|Publication number||US4771463 A|
|Application number||US 06/938,319|
|Publication date||Sep 13, 1988|
|Filing date||Dec 5, 1986|
|Priority date||Dec 5, 1986|
|Publication number||06938319, 938319, US 4771463 A, US 4771463A, US-A-4771463, US4771463 A, US4771463A|
|Inventors||Robert H. Beeman|
|Original Assignee||Siemens Transmission Systems, Inc.|
|Export Citation||BiBTeX, EndNote, RefMan|
|Patent Citations (11), Non-Patent Citations (3), Referenced by (43), Classifications (5), Legal Events (7)|
|External Links: USPTO, USPTO Assignment, Espacenet|
1. Field of the Invention
The present invention relates to communications applications that require the sequence of data bits transmitted over a communication channel to be statistically random. The ISDN Interface is one example of such an application, since proper training and operation of its associated echo canceller requires both a statistically random sequence of bits, and statistical independence (orthogonality) of the transmit and receive data in the two directions of transmission. In order to achieve the required degree of randomness, the data can be "scranbled" using a Maximal Length Pseudo Random sequence. Maximal Length Pseudo Random Sequences are known to have the lowest possible auto-correlation, and are therefore the optimal choice for scrambling.
The present invention is thus useful in digital communication systems where bits must be "scrambled" in order to obtain a statistically random distribution of bits even though the actual input and output bits may be far from random. For exmaple, the input bits at the transmit end of a communication path may be all "zeros", all "ones", or repetitive patterns; however, for best use of the transmission channel the bits actually transmitted must be randomly or pseudo-randomly distributed. At the receive end of the transmission path, the output bits must be restored to their proper values.
2. Description of the Prior Art
Two techniques have been generally used in the prior art to perform the scrambling operation: block scrambling and stream scrambling. Both techniques take advantage of the fact that when a first sequence of bits is exclusive Or'ed with a second sequence of bits and is then again exclusive Or'ed with the second sequence of bits identically aligned, the output is the first sequence just as it was before any exclusive OR operations were performed.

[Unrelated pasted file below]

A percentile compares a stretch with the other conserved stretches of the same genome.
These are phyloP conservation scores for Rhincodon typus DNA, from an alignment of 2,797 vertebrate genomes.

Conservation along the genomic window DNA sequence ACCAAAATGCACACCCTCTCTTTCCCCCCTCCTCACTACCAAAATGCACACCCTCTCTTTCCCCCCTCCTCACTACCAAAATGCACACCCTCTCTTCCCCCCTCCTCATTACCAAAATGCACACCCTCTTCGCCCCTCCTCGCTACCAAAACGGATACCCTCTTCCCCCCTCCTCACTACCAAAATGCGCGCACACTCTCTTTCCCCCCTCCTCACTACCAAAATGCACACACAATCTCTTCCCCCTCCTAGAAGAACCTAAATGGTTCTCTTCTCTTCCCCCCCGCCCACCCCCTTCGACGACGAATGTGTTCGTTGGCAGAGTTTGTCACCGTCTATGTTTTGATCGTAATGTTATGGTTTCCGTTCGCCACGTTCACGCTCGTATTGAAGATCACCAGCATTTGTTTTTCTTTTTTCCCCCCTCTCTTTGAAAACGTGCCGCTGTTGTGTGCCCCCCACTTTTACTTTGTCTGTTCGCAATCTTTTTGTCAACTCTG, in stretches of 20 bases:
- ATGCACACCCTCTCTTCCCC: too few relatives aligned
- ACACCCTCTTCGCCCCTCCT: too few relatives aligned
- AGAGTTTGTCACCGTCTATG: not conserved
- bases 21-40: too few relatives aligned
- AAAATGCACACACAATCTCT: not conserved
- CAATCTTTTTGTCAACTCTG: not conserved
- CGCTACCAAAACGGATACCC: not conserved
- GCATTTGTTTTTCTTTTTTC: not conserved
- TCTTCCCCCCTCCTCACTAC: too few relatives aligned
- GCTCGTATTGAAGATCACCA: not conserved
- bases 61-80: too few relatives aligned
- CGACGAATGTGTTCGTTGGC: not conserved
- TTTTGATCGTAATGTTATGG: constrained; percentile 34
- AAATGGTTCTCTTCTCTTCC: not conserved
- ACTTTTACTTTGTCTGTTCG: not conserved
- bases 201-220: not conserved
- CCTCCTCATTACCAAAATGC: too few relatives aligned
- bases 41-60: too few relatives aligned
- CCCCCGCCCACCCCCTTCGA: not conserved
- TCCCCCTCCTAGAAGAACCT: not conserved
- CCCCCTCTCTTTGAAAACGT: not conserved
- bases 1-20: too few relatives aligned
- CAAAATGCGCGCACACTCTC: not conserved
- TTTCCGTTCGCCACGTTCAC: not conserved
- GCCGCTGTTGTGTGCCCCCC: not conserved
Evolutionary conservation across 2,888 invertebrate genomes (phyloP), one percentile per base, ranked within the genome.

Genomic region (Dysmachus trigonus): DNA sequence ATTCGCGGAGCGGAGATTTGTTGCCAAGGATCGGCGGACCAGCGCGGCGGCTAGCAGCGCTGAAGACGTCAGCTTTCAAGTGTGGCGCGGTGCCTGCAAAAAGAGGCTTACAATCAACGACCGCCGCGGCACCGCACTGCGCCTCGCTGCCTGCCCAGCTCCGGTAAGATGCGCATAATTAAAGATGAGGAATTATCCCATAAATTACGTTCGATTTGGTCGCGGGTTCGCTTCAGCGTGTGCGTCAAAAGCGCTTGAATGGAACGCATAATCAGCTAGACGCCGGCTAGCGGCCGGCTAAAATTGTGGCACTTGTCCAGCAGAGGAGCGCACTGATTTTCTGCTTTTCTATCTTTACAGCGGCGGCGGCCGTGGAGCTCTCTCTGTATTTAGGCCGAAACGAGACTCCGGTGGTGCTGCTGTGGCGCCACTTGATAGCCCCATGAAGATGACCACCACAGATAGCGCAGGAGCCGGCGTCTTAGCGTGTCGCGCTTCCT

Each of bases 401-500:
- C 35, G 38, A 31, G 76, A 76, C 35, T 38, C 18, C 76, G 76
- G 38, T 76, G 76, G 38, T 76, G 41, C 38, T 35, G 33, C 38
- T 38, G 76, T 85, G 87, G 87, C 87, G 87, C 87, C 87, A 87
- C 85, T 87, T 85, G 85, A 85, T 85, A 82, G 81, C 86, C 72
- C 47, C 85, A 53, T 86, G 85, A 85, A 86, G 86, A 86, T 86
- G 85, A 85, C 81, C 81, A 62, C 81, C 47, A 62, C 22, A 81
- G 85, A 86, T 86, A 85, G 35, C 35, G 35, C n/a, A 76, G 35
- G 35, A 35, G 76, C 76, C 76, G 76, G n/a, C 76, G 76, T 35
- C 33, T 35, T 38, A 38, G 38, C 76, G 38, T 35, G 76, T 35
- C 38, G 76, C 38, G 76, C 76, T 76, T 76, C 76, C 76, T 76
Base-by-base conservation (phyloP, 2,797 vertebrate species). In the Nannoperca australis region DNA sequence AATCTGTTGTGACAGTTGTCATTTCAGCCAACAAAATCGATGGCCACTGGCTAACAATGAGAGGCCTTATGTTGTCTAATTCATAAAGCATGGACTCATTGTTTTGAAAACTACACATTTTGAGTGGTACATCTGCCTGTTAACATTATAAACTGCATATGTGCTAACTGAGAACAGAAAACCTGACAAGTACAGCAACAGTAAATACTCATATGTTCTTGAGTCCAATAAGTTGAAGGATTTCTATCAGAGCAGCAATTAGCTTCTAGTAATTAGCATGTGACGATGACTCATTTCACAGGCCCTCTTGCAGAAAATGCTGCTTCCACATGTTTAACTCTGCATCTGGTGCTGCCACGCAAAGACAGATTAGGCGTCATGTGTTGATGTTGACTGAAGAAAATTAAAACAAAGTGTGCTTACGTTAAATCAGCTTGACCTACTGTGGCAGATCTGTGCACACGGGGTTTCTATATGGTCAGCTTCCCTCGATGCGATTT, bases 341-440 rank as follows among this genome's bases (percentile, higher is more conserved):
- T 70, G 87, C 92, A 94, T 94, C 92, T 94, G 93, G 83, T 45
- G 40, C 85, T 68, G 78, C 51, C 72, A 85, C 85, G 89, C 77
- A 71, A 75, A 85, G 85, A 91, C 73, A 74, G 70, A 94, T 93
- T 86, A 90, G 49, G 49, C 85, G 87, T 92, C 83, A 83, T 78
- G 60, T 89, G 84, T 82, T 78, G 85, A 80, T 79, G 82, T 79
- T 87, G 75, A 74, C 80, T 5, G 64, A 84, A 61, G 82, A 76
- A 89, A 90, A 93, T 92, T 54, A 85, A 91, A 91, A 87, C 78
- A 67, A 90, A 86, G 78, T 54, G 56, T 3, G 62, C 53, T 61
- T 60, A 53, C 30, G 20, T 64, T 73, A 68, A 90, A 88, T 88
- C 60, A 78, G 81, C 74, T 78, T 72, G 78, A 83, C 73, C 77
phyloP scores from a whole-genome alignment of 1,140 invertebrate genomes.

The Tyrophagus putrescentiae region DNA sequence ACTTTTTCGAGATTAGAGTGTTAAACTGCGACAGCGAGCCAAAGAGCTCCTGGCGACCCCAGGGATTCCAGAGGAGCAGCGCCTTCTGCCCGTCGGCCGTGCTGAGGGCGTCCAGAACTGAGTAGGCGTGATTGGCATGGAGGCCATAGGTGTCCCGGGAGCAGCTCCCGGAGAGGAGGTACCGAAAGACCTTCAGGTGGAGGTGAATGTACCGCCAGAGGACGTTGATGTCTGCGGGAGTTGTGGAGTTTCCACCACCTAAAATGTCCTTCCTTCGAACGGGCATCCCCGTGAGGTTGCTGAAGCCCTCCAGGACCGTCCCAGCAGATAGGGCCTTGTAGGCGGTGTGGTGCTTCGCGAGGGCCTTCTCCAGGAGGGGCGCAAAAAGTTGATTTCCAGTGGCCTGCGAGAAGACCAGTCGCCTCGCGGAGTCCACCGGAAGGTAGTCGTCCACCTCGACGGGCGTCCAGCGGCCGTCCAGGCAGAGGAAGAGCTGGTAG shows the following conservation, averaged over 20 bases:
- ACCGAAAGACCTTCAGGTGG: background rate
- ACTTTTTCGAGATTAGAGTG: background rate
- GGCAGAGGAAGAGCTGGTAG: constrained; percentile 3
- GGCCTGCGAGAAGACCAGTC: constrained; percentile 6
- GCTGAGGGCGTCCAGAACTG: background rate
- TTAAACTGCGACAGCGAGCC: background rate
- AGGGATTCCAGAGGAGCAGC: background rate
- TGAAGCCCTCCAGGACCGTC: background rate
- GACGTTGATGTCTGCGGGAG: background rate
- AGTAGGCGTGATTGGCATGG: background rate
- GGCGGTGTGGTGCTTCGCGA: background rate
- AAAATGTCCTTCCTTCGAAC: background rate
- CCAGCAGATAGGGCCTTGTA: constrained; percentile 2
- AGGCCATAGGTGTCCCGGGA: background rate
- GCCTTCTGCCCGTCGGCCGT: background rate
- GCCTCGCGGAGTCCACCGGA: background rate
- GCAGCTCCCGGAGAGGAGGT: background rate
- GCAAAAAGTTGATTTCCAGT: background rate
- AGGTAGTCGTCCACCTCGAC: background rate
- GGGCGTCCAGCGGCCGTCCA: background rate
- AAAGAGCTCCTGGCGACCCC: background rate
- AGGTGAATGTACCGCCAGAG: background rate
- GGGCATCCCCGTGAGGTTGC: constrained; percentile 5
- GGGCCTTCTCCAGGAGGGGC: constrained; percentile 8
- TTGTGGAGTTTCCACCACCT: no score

Block scrambling uses a framing pattern or other known means to divide the bits into some definable blocks of information. These bits are then exclusive Or'ed with a fixed pattern of bits synchronized to the boundaries of the block. Since the pattern of scrambling bits is fixed with respect to the block, the same pattern can be used at the receiver end to un-scramble the bits. Any bit error occurring in the transmission channel between the transmitter and receiver will cause an error in that particular bit, but will not cause other bits to be in error, provided only that the receiver remains synchronized with the transmitter as to the block boundaries.
Block scrambling has the disadvantage that the longest framing pattern in a typical communication system is usually shorter than the length of the scrambling pattern needed to assure sufficient "randomness" in the transmitted bits. In addition, the longest framing pattern is not usually equal to the 2N -1 length of the Pseudo-Random pattern desired, so that only part of the pattern is used repetitively, introducing undesirable correlations in the data.
Stream scrambling of the known prior art generally operates on a continuous stream of bits. In a typical implementation the bits at the transmit end of a communication channel to be scrambled are passed through one input of a two input exclusive Or gate. The output of the gate is the output of the scrambler and also the input to an "N" stage shift register. This shift register is tapped at the Nth stage and one or more other stages, and the outputs of these taps are exclusive Or'ed together. The result of this exclusive Or operation is applied to the other input of the exclusive Or gate that has the data to be scrambled, as the first input. The tap positions are chosen so that a Galois polynomial represented by the tap weights is irreducible, and if the input data were all zeros and the shift register started out at any state other than all zeros, a Maximal Length Pseudo-Random Shift Register Sequence would be produced.
Stream scrambling of the prior art has the disadvantage that it multiplies transmission errors. When a transmission error occurs, an immediate error is output from the receiver because the input bit was wrong. This wrong bit is also applied to the input of the receive shift register and causes an additional error each time it passes a tap on the register, a minimum of two taps for a Pseudo-Random register. This at least triples the number of bit errors and, when the bit stream consists of several channels multiplexed together, can introduce errors onto channels which would have been error-free but for the error multiplying effect of the scrambler.